This is an especially good video by “Way of the World.” It is uncomfortable to watch, at times. But the moralistic frenzy of the woke white women in the unfortunate debacle of a town meeting included in this video is worth dissecting.

Now, the white guy asking the question of the Mexican immigrant is uncomfortable even for me. But what is far more disturbing is the reaction of the white women Way of the World focuses on, and that black racial scold. (You’ve probably seen the video elsewhere. I’d seen it traded around on Facebook and Twitter.) The moralistic desire to expel the offending man for his horrible breach of manners and moral in merely asking a question is worth sticking through.

So, why do the WWWWs exist in such numbers? Why are white women susceptible?

I have many theories. One is that women must, by the nature of selection pressures, be more accepting of the Other and the Out-Group than men, for throughout the history of our species, when one group conquers another, the defeated men were slaughtered (or, sometimes, enslaved) and the women were kept as concubines or sometimes as wives. So the women who can turn on a dime against their own in-group continue to breed females who are more than capable of doing the same.

But we probably do not need a strict natural selection theory for this. It is noted that women vote more right-wing (and thus protective of In-Group) when they are married. It’s the freemartins (h/t Aldous Huxley) and baby mommas who build up their resentments to the male insider culture of their own societies — and it is freemartins and baby mommas that contraception, abortion, and welfare have bred. This class of people are nurtured to be independent of family and male provision. The State is all. And the State is not our State — actually existing governments — but the Magical State, which takes from the rich and gives to the . . . women. (Women are generally net tax consumers in modern society, and men are generally net tax payers.)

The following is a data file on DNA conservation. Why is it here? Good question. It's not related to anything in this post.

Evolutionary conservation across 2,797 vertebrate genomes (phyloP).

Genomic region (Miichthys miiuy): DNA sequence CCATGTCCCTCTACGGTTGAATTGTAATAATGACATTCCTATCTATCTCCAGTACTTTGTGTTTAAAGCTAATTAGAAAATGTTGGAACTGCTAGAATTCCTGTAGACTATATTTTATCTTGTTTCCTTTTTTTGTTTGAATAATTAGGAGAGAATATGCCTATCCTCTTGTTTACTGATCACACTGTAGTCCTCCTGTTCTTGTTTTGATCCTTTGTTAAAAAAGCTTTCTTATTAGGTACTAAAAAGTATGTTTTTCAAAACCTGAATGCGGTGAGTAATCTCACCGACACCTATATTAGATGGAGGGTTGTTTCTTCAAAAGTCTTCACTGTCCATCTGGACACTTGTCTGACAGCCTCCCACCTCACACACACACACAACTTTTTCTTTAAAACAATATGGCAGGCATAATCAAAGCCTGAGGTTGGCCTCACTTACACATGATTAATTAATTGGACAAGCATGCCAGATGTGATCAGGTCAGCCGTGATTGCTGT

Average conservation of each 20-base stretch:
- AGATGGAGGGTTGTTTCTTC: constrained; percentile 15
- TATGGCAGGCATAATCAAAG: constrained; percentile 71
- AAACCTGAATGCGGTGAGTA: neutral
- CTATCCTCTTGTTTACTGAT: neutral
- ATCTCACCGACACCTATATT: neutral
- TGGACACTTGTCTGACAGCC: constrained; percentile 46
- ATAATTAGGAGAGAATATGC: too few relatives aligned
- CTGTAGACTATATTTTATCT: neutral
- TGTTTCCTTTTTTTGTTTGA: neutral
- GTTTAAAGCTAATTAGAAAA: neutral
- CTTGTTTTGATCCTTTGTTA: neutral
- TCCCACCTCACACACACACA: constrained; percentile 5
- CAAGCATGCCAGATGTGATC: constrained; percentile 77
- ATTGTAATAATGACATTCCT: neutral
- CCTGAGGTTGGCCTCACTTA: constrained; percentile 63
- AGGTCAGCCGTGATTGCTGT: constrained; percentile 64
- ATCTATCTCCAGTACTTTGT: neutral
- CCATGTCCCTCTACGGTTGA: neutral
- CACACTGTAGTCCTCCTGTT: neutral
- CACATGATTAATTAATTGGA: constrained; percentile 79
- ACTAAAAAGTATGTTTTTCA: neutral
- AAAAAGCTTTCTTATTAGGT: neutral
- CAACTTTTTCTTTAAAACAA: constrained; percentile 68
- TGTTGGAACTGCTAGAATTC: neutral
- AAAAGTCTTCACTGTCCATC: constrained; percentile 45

But why are so many married women WWWW?

I suggest that progressivism is a cult. It is a cult that holds to pieties of “social justice” utterly at odds with actual justice, and is inherently collectivist and moralistic. Women tend to be cultic followers more than men do, in my experience, which is why they fall prey to all this. The real driver here is altruism and the perversion of empathy. It is an extreme position, to sacrifice self to others or in-group to out-group. It is, generally, a quite dangerous thing.

WWWW cultists crave acceptability, like all women do, and a smaller percentage of men do. (Men are greater risk takers, and will often risk defying social standards.) And thus are prone to virtue signaling. The virtue, in this case, is racial altruism, and the signal is anti-white racism and a condescending xenocentrism. Ethnocentrism is not allowed, for that is egoistic and in-group positive.

Now, it’s not just women who are socialists, progressives, feminists and other “woke” cultists. No special theory needs to be advanced to explain the existence of the anti-white race hustle among non-whites. That appears as egoism and particularism and a confidence game. (Altruism is what the worst egoists will be most tempted by.) But what about the insufferable white men, often seen hanging around the WWWW population?

Well, first off, it’s one way to behave as a beta male: to get sexual favors from women. If women increasingly despise masculine men who think for themselves, then ape the feminine and still get access to females.

Indeed, this strategy may even account for the development of feminism and anti-masculinism. It is a strategy of what in evolutionary psychology is called the Sneaky Fucker. This is a sexual strategy seen in some fish populations, where the diminutive male appears as docile and effeminate (and perhaps, in human culture, gay) and thus no threat to alpha males. So they infiltrate feminine society and encourage resentment against alphas and standard betas.

I am not really hip to the lingo of Vox Day and others. Are these men just another kind of beta male, or are they Gammas gone wrong, or Sigmas, even?

The taxonomy of sexual strategies in a decadent culture need not concern us. But the kind of male I’m talking about — I think of them as False Eunuchs — is pretty obvious.

Of course, many of them earnestly fall for the errors of the ideology in question, and slip into the sexual strategy as the only one available to them.